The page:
It’s as though the old adage ‘it’s what’s inside that counts’ somehow missed the food service industry. Blemishes of any description render an otherwise delicious ingredient to the scrap pile, adding to the 250,000 tonnes of food waste from restaurants and cafes that ends up in landfill every year in Australia.

However, in recent years, a new movement is underway: the ‘Ugly Food Movement’. Tackling the issue of wastage and sustainability head on, the ugly food movement looks to switch up the view of what food should look like, for both the chef and the consumer.

In this blog, we’ll look at the major players in the fight against food wastage, the impact on the modern hospitality industry, and how you can get involved.

 

It all begun in 2014: the official ‘Year Against Food Waste’

In 2014, the European Union set about scrapping the rules that prevented the sale of oddly-sized or misshapen fruit and vegetables. Supermarkets across Europe were quick to respond, with various companies going viral for their embrace of ‘ugly’ produce. The movement was embraced by chains across the world: Tesco, Walmart, Loblaws, and even Jamie Oliver have jumped on board.

Here in Australia, we were also among the first to get involved. In 2014, Australia’s largest supermarket retailer, Woolworths released its ‘Odd Bunch’ campaign. At the same time NSW food retailer Harris Farms launched its ‘imperfect picks’ range.

It was a different story in our restaurants

Whilst consumers were enthusiastic in buying wonky food for their home cooking, the expectation for perfect food from a restaurant still existed. In the kitchen, chefs and venue managers were yet to be convinced that imperfect produce was acceptable – after all, that’s exactly what they were primed to look for from their suppliers.

Wastage in the kitchen extends beyond just rejecting blemished food; it also comes down to lack of imagination to make good use of the whole ingredient – even the ugly parts.

“[Hospitality] is an incredibly wasteful industry,” said Tom Kime, executive chef of Goodtime Hospitality Group.

“It’s of the highest, in terms of the energy produced to produce the food – and then the fact that chefs are busy, and they’re just going to throw things away; they don’t reuse and they don’t recycle.”

Outside of the professional foodservice industry, lesser-used ingredient like fruit skins, stalks, seeds, cores, and other parts usually considered garbage are being used in new and imaginative ways. This is yet to take off in commercial kitchens.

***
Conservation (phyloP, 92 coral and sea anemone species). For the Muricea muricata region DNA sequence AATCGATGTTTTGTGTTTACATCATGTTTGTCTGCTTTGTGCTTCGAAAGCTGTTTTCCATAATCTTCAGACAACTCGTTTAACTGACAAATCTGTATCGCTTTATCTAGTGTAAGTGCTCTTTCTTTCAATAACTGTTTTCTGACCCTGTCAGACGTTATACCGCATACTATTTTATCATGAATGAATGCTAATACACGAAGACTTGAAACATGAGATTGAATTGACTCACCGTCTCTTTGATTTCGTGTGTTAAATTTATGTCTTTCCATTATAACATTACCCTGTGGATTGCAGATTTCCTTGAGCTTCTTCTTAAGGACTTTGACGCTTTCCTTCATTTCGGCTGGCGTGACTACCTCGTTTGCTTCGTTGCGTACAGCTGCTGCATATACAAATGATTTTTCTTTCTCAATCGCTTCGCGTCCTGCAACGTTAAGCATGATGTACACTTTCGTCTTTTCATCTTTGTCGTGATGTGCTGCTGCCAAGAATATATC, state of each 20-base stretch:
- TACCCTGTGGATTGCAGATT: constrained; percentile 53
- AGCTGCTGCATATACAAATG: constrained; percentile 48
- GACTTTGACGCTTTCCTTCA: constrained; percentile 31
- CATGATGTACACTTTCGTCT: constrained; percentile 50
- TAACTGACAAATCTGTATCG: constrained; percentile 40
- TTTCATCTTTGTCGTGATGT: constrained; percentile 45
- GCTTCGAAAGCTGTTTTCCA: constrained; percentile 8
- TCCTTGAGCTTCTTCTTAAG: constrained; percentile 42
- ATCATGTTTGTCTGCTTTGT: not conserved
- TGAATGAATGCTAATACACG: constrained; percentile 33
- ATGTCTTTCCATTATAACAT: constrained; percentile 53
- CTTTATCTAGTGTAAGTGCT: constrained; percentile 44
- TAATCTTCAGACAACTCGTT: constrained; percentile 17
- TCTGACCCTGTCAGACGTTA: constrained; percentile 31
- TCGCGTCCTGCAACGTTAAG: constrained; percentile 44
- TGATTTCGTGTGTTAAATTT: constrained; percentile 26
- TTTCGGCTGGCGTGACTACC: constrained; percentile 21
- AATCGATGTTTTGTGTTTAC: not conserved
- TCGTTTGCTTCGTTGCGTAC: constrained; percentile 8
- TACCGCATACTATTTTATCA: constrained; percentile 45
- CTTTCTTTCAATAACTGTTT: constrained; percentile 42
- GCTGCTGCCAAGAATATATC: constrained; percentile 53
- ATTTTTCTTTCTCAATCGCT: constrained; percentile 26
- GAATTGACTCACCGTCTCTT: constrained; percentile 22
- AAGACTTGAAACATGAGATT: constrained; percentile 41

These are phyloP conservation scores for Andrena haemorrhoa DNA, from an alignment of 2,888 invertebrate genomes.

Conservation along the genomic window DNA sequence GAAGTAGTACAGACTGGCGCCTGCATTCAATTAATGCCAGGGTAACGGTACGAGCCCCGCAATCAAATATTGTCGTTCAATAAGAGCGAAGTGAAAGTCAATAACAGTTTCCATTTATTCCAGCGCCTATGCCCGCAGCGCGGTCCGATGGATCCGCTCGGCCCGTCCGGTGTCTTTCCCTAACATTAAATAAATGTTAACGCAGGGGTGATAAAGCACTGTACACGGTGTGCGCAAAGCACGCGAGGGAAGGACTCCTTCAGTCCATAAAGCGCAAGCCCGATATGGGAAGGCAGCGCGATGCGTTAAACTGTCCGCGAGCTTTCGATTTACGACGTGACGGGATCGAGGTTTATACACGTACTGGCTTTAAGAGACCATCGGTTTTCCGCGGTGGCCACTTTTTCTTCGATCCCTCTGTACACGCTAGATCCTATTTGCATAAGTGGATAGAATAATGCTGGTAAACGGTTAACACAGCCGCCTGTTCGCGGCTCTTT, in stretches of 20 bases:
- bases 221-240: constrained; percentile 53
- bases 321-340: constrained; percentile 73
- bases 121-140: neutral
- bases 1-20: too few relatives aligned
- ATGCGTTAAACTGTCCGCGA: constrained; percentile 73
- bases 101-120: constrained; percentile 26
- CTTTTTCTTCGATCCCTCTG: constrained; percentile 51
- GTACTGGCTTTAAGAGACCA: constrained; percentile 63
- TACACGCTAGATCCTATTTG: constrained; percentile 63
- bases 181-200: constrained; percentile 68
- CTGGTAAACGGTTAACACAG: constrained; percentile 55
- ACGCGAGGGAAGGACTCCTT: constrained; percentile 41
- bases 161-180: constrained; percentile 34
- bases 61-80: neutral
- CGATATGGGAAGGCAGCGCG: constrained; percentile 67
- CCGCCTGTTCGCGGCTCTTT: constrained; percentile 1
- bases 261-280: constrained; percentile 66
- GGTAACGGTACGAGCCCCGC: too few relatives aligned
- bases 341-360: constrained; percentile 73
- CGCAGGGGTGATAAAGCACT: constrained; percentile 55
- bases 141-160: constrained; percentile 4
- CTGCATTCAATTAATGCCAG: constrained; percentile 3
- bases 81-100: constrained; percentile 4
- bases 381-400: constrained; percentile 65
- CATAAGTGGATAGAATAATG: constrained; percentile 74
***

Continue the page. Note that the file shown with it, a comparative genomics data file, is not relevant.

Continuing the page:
“While the movement is unquestionably gaining ground, getting the mainstream on board remains a serious challenge,” writes Time magazine.

“We have been conditioned over decades to expect perfect-looking produce (generally, ‘perfect’ means ‘uniform’, and free of blemishes – ‘ugly’ foods are just as tasty and nutritious as their prettier counterparts). It might take a long time to move people off those expectations. After all, the organic-food movement began in earnest more than 40 years ago, but only in recent years has it started affecting the food business in a big way.”

This isn’t a fad, this is a crucial shift in behaviours

It is estimated that a third of all the food produced in the world is never consumed, with the total cost of food waste being as high as US$400 billion a year! ‘Dumpster diving’ has become a key indication of the perfectly usable produce that is thrown away daily by our local restaurants and supermarkets. So much so, that a new dietary preference has been coined: ‘freegan’, where you source all of your food from the commercial bins out the back of restaurants.

This is simply not sustainable. If our local hospitality industry made a concerted effort to embrace the ugly food movement, the ripple effects could be dramatic.

“Being able to provide lower priced fresh fruit and vegetables to low socio-economic consumer groups, while promoting healthy eating, is also a positive outcome for both retailers and shoppers,” writes The Conversation, “Ultimately, an ‘ugly food’ program is a win-win for all those in the supply chain – growers, retailers and consumers.”

Reduced costs, reduced overheads, and reduced wastage

The ugly food movement has more benefits than you may consider at first glance. Given that ‘ugly’ produce would usually be rejected by you as the business owner, it would normally then be transported back to either a market or on to a disposal unit.

These transport costs would be cut, as ugly produce can be accepted and either used or sold at a lower price point. These savings will be passed on to you, as the owner, and eventually onto your customers as well.

Getting involved is easy – it’s just about making better choices

How can you get involved with improving wastage in your kitchen? Get on board with the ugly food movement! A simple place to start is having a meeting with your supplier. They will be only too happy to discuss a discount to supply you with ‘ugly’ produce – after all, they are wanting to get rid of it too!

Sit down with your chef, and review your menu. What items can you remove that require ‘perfect’ produce? Or, what items can you create that will make use of the ugly items? You will be surprised with a little thought and creativity what kind of savings you can make.

The ugly food movement may seem kitsch and cute, but beneath the marketing campaigns lies a far more serious message. The amount of food being wasted from our country’s commercial kitchens is an epidemic that needs to be stopped. With climate change dramatically affecting our farming capacity, we must all learn to be resourceful with how we cook, and how we eat.